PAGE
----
But imagine if the snoop is a private detective hired by your insurance company to investigate whether you are a welfare cheat.
That scenario has divided opinion ahead of a Sunday referendum in Switzerland, part of the country's direct democracy system, where voters will decide on legal amendments establishing the type of surveillance insurance companies can use.
A revised law passed by the government in March gives insurers broad leeway to spy on potential fraudsters.
It appears set for approval with nearly 60 percent support, according to a survey conducted this month by the GFS Bern polling and research group.
But critics of the legislation who secured the signatures needed to force Sunday's vote say the measures do not prohibit serious, unjustified invasions of privacy.
– European rights court –
Swiss insurers had for years conducted surveillance of people suspected of lodging bogus claims.
But that stopped following a 2016 ruling at the European Court of Human Rights.
In a 6-1 decision, the Strasbourg court agreed with a Swiss plaintiff who claimed her insurance company's spying breached privacy rights.
The plaintiff, Savjeta Vukota-Bojic, was struck by a motorcycle in 1995. A decade later, her insurer requested that she undergo fresh medical examinations to assess if she still deserved full benefits.
When she refused, her insurer hired detectives to watch her before cutting her benefits by 90 percent.
Swiss courts said the spying was legal, but the European court disagreed and specifically criticised Bern for being “insufficiently precise” about the type of surveillance permitted.
– Public vs private spaces –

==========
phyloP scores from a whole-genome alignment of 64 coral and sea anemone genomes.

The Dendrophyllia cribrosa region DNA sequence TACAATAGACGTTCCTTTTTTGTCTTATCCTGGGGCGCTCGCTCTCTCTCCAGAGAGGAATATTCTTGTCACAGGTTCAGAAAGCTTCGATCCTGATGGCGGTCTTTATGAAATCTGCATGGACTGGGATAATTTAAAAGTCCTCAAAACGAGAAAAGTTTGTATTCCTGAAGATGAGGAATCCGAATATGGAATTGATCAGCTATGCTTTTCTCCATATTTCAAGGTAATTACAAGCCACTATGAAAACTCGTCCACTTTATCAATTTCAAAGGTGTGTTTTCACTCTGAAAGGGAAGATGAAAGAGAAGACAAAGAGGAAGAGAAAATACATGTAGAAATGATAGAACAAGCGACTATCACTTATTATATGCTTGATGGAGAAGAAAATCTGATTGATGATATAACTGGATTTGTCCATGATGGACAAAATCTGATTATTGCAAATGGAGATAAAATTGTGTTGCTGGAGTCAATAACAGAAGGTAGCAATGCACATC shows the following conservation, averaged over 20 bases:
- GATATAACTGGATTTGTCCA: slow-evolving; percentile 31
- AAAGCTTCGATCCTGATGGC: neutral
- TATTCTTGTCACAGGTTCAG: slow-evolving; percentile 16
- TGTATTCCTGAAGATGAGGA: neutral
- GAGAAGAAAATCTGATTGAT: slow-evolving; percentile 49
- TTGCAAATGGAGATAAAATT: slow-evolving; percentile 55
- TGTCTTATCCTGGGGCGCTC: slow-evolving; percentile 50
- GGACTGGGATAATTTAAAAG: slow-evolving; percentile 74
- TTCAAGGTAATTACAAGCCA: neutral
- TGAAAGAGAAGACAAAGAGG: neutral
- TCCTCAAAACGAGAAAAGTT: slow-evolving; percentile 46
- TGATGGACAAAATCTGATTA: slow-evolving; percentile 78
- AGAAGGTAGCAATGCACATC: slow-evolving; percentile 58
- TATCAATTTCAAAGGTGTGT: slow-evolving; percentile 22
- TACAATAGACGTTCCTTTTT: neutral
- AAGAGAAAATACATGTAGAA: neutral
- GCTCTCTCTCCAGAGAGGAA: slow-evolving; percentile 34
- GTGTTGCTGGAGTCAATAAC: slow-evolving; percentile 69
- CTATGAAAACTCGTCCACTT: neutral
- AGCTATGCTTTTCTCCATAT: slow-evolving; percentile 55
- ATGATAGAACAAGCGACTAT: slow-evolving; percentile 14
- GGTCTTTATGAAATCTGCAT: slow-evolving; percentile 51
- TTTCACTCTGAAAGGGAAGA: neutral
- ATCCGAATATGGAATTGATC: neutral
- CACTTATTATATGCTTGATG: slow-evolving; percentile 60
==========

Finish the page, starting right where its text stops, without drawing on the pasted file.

Proponents insist the revised law is necessary to control fraud and in turn keep insurance costs low.
“Honest recipients of insurance benefits have no reason to worry. Their insurance benefits remain untouched. They are not monitored,” Mauro Tuena, lawmaker for the rightwing Swiss People's Party, wrote in an op-ed for public broadcaster SRF.
But Silvia Schenker, a lawmaker with the centre-left Social Democratic Party, argued the amendments were hastily written under pressure from insurance industry lobbyists and lacked “legal clarity.”
Also writing for SRF, she stressed that the law does not expressly prohibit companies from recording people in private spaces.
“Lawmakers chose this wording deliberately,” she argued. “If they wanted to limit the space where surveillance is possible, they would have done this.”
The law allows companies or their detectives to record and film people in public places and in private settings visible from a public place, like a balcony.
Firms do not need official approval to conduct surveillance, but only require “concrete indications” of false claims.
Schenker agreed on the importance of curbing fraud, but warned that companies have repeatedly in the past unjustly spied on people with valid insurance claims.
“If parliament wants to permit the surveillance of insured individuals, it must define the limits and requirements clearly and unambiguously,” she said.
– Supreme law –
Another measure on Sunday's ballot envisions a Switzerland where the insurance espionage debate might never have emerged, because the European rights court rulings would not supercede decisions by Swiss judges.
The “Swiss Law First” proposal, backed by rightwing groups, calls for domestic law to be placed above international law.
Recent polling suggests the measure will be rejected, with the government opposed and surveys indicating voters are concerned about reputational damage to Switzerland.
President Alain Berset called it “a dangerous experiment.”
It “not only hurts Switzerland's reputation, it also causes concrete problems, especially for the Swiss economy,” Berset said.
“Switzerland has over 600 economic agreements that allow us to export to other countries,” said Oliver Steimann, of the business lobby group economiesuisse, who is against the proposal.
If those deals are threatened because Switzerland rebukes international law, “it would threaten the country's success as an exporting nation,” he told AFP.